'Culture is not just the magnificent end product of an evolutionary process'

Our journalist Ella Rhodes speaks to Kevin Laland, one of the winners of the British Psychological Society's Book Award.

Kevin Laland is Professor of Behavioural and Evolutionary Biology at the University of St Andrews. His book, Darwin’s Unfinished Symphony: How Culture Made the Human Mind, won in the Academic Monograph category of the British Psychological Society's Book Award.

We asked him a few questions. 

What inspired you to write the book?

The idea that I might write this book began with an innocent look out of the window some 30 years ago. I had just finished reading Charles Darwin’s classic On the origin of species, and had got to the famous last paragraph where he describes a tangled bank replete with plants, flowers, birds and insects, all of which could be understood through natural selection. So inspired, I looked out of my window hoping to see a pristine piece of nature. Unfortunately, I was a student at the time in central London, so I saw ugly concrete buildings, busy roads teaming with traffic, noise and pollution. For a fraction of a second I was disappointed, but then I had a revelation that motivated me for the rest of my life. All of that – the roads, tower blocks, hospitals, cities – required an evolutionary explanation too! How could we understand the evolution of the extraordinary human capacity for culture out of its roots in animal behavior?

I subsequently dedicated my scientific career to trying to answer that question, and came to realise that the issue of how human culture evolved was intimately wrapped up with the origins of the human mind. Darwin’s Unfinished Symphony is what I call the challenge to understand the roots of human intelligence, technology and culture, and the book describes our attempt to rise to that challenge.

What’s new about this book?

The book emphasises how we humans are creatures of our own making. The truly unique characteristics of our species – such as our intelligence, language, teaching, and cooperation – are not adaptive responses to external conditions such as climate, predators or disease. Rather, the learned and transmitted activities of our ancestors shaped our intellects through accelerating cycles of evolutionary feedback. Culture is not just the magnificent end product of an evolutionary process – it was also the key driving force behind the evolution of the human mind.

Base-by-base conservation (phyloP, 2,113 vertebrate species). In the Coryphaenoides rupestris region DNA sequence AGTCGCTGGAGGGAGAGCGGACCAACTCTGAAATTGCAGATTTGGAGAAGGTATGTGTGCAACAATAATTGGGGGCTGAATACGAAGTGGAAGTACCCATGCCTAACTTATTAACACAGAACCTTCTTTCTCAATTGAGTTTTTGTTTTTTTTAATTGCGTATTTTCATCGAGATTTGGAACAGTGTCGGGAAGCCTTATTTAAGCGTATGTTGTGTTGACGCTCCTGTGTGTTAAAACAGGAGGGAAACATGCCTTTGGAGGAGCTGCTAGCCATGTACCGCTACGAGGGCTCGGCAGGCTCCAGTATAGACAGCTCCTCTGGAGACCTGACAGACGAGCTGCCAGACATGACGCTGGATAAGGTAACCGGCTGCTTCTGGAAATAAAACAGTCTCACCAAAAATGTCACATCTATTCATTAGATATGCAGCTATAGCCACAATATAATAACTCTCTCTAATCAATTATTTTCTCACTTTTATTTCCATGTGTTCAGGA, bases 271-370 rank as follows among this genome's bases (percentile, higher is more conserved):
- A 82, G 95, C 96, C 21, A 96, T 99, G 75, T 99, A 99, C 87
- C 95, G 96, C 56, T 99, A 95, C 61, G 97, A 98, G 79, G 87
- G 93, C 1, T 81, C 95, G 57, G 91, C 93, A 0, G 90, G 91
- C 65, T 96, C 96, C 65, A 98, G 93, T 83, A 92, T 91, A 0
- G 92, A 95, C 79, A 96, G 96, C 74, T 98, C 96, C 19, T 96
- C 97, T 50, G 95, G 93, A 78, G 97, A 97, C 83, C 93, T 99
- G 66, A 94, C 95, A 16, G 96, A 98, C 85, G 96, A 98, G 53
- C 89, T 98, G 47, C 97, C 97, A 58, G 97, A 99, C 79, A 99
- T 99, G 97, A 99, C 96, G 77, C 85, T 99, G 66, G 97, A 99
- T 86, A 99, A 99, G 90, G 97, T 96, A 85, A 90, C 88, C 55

Did anything surprise you while researching the book?

I try in the book not just to describe the latest science, but also to capture something of the scientific process. Darwin’s Unfinished Symphony describes three decades of research into these issues by myself and my collaborators. I lay bare, in an honest way, our struggles, false starts, moments of insight and inspiration, and our triumphs and failures in a scientific journey of discovery.

There were plenty of surprises along the way – scientific findings that shattered our illusions and upset the applecart. For instance, to answer the question 'what is the best way to learn' we organised an open tournament where anyone who wanted could submit an entry and these were played off against each other on a computer according to a pre-specified set of rules. The findings were a complete surprise, and challenged all of the existing theory in the field. The tournament conclusively demonstrated that copying, or learning socially, is by far and away the best way to learn. Subsequently, I was to realise that copying was not only the key to the evolution of the human mind, but also provides explanations for our species’ extraordinary technological and artistic achievements.

What reception has your book received?

The reception has been terrific. Writing a book is a huge effort – particularly a book like Darwin’s Unfinished Symphony which is my magnum opus. Hence it is extremely heartening to see the many positive reviews. A highlight for me was being invited to speak about Darwin’s Unfinished Symphony to a crowd of over a thousand at the Hay book festival. It was such a wonderful atmosphere, and marvellous to be surrounded by so many curious people who are into science and love books.

How did you feel to win the BPS award?

I honestly couldn’t be more thrilled. I feel very honoured to receive this award, particularly as I am more a biologist than a psychologist. I am very grateful to the British Psychological Society for taking the trouble to give these book awards. Writing a monograph is such hard work – one can pour one’s heart and soul into it for years – so getting a little reward at the end is very much appreciated.

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